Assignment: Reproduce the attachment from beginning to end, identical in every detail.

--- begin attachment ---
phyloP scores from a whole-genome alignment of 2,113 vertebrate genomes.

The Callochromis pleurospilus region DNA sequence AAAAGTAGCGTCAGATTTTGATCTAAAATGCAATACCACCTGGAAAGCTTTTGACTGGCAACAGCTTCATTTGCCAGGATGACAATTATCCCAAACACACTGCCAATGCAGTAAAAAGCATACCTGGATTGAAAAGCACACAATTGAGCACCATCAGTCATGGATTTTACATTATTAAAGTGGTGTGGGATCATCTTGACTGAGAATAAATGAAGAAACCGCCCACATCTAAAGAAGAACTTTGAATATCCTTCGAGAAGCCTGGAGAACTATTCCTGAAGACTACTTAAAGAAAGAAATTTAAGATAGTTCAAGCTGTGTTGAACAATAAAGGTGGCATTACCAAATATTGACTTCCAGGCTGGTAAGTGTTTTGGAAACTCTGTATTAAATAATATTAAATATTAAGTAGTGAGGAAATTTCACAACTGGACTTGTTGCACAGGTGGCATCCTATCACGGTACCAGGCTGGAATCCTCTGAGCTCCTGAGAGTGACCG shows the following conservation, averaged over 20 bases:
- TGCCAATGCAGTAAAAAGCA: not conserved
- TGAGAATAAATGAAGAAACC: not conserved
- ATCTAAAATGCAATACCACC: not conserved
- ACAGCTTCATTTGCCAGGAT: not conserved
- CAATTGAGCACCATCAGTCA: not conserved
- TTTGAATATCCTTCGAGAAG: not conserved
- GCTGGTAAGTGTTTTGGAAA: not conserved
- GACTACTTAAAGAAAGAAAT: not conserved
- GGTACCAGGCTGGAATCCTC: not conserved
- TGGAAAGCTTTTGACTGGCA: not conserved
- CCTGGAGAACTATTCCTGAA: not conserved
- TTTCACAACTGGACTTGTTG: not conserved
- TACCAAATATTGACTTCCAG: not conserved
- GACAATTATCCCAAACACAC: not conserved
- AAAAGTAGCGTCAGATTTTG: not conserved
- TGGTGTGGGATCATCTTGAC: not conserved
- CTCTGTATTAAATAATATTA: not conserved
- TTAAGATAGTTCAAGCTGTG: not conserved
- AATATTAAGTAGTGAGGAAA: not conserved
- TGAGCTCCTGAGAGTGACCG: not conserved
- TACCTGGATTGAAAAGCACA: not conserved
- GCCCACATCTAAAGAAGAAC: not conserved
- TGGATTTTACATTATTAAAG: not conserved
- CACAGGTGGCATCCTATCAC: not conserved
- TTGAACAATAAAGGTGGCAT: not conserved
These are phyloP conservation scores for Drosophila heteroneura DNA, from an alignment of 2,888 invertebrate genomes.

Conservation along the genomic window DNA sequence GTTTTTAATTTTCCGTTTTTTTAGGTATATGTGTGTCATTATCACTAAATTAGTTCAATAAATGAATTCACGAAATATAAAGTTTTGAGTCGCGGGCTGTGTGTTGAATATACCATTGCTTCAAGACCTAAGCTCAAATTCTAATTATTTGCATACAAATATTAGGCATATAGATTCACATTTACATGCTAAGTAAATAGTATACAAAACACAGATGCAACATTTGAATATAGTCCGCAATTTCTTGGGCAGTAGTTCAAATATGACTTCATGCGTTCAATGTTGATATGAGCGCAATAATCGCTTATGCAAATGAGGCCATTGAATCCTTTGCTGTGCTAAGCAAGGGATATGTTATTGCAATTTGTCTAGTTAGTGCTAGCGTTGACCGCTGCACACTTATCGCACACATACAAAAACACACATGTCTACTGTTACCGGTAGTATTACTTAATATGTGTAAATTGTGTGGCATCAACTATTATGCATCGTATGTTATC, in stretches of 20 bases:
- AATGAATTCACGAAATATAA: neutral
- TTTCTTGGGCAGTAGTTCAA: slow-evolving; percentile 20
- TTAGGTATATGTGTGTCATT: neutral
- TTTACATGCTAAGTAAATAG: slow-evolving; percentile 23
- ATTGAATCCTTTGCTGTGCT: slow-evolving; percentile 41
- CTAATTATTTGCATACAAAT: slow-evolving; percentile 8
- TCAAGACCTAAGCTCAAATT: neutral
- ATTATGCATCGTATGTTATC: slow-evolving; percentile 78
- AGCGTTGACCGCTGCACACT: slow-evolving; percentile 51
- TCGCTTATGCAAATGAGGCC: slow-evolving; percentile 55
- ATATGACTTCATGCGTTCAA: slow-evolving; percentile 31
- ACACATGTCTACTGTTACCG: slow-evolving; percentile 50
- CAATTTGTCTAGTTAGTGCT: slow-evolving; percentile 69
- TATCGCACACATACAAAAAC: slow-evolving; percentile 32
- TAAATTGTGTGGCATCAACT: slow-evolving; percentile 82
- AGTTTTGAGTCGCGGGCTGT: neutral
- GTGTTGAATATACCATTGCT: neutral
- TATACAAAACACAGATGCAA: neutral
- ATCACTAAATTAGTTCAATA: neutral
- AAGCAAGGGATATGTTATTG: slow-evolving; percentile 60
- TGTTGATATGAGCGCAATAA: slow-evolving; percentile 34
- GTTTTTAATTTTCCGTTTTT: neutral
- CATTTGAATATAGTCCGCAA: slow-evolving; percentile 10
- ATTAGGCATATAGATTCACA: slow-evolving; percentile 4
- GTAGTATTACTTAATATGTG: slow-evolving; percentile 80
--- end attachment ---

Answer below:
phyloP scores from a whole-genome alignment of 2,113 vertebrate genomes.

The Callochromis pleurospilus region DNA sequence AAAAGTAGCGTCAGATTTTGATCTAAAATGCAATACCACCTGGAAAGCTTTTGACTGGCAACAGCTTCATTTGCCAGGATGACAATTATCCCAAACACACTGCCAATGCAGTAAAAAGCATACCTGGATTGAAAAGCACACAATTGAGCACCATCAGTCATGGATTTTACATTATTAAAGTGGTGTGGGATCATCTTGACTGAGAATAAATGAAGAAACCGCCCACATCTAAAGAAGAACTTTGAATATCCTTCGAGAAGCCTGGAGAACTATTCCTGAAGACTACTTAAAGAAAGAAATTTAAGATAGTTCAAGCTGTGTTGAACAATAAAGGTGGCATTACCAAATATTGACTTCCAGGCTGGTAAGTGTTTTGGAAACTCTGTATTAAATAATATTAAATATTAAGTAGTGAGGAAATTTCACAACTGGACTTGTTGCACAGGTGGCATCCTATCACGGTACCAGGCTGGAATCCTCTGAGCTCCTGAGAGTGACCG shows the following conservation, averaged over 20 bases:
- TGCCAATGCAGTAAAAAGCA: not conserved
- TGAGAATAAATGAAGAAACC: not conserved
- ATCTAAAATGCAATACCACC: not conserved
- ACAGCTTCATTTGCCAGGAT: not conserved
- CAATTGAGCACCATCAGTCA: not conserved
- TTTGAATATCCTTCGAGAAG: not conserved
- GCTGGTAAGTGTTTTGGAAA: not conserved
- GACTACTTAAAGAAAGAAAT: not conserved
- GGTACCAGGCTGGAATCCTC: not conserved
- TGGAAAGCTTTTGACTGGCA: not conserved
- CCTGGAGAACTATTCCTGAA: not conserved
- TTTCACAACTGGACTTGTTG: not conserved
- TACCAAATATTGACTTCCAG: not conserved
- GACAATTATCCCAAACACAC: not conserved
- AAAAGTAGCGTCAGATTTTG: not conserved
- TGGTGTGGGATCATCTTGAC: not conserved
- CTCTGTATTAAATAATATTA: not conserved
- TTAAGATAGTTCAAGCTGTG: not conserved
- AATATTAAGTAGTGAGGAAA: not conserved
- TGAGCTCCTGAGAGTGACCG: not conserved
- TACCTGGATTGAAAAGCACA: not conserved
- GCCCACATCTAAAGAAGAAC: not conserved
- TGGATTTTACATTATTAAAG: not conserved
- CACAGGTGGCATCCTATCAC: not conserved
- TTGAACAATAAAGGTGGCAT: not conserved
These are phyloP conservation scores for Drosophila heteroneura DNA, from an alignment of 2,888 invertebrate genomes.

Conservation along the genomic window DNA sequence GTTTTTAATTTTCCGTTTTTTTAGGTATATGTGTGTCATTATCACTAAATTAGTTCAATAAATGAATTCACGAAATATAAAGTTTTGAGTCGCGGGCTGTGTGTTGAATATACCATTGCTTCAAGACCTAAGCTCAAATTCTAATTATTTGCATACAAATATTAGGCATATAGATTCACATTTACATGCTAAGTAAATAGTATACAAAACACAGATGCAACATTTGAATATAGTCCGCAATTTCTTGGGCAGTAGTTCAAATATGACTTCATGCGTTCAATGTTGATATGAGCGCAATAATCGCTTATGCAAATGAGGCCATTGAATCCTTTGCTGTGCTAAGCAAGGGATATGTTATTGCAATTTGTCTAGTTAGTGCTAGCGTTGACCGCTGCACACTTATCGCACACATACAAAAACACACATGTCTACTGTTACCGGTAGTATTACTTAATATGTGTAAATTGTGTGGCATCAACTATTATGCATCGTATGTTATC, in stretches of 20 bases:
- AATGAATTCACGAAATATAA: neutral
- TTTCTTGGGCAGTAGTTCAA: slow-evolving; percentile 20
- TTAGGTATATGTGTGTCATT: neutral
- TTTACATGCTAAGTAAATAG: slow-evolving; percentile 23
- ATTGAATCCTTTGCTGTGCT: slow-evolving; percentile 41
- CTAATTATTTGCATACAAAT: slow-evolving; percentile 8
- TCAAGACCTAAGCTCAAATT: neutral
- ATTATGCATCGTATGTTATC: slow-evolving; percentile 78
- AGCGTTGACCGCTGCACACT: slow-evolving; percentile 51
- TCGCTTATGCAAATGAGGCC: slow-evolving; percentile 55
- ATATGACTTCATGCGTTCAA: slow-evolving; percentile 31
- ACACATGTCTACTGTTACCG: slow-evolving; percentile 50
- CAATTTGTCTAGTTAGTGCT: slow-evolving; percentile 69
- TATCGCACACATACAAAAAC: slow-evolving; percentile 32
- TAAATTGTGTGGCATCAACT: slow-evolving; percentile 82
- AGTTTTGAGTCGCGGGCTGT: neutral
- GTGTTGAATATACCATTGCT: neutral
- TATACAAAACACAGATGCAA: neutral
- ATCACTAAATTAGTTCAATA: neutral
- AAGCAAGGGATATGTTATTG: slow-evolving; percentile 60
- TGTTGATATGAGCGCAATAA: slow-evolving; percentile 34
- GTTTTTAATTTTCCGTTTTT: neutral
- CATTTGAATATAGTCCGCAA: slow-evolving; percentile 10
- ATTAGGCATATAGATTCACA: slow-evolving; percentile 4
- GTAGTATTACTTAATATGTG: slow-evolving; percentile 80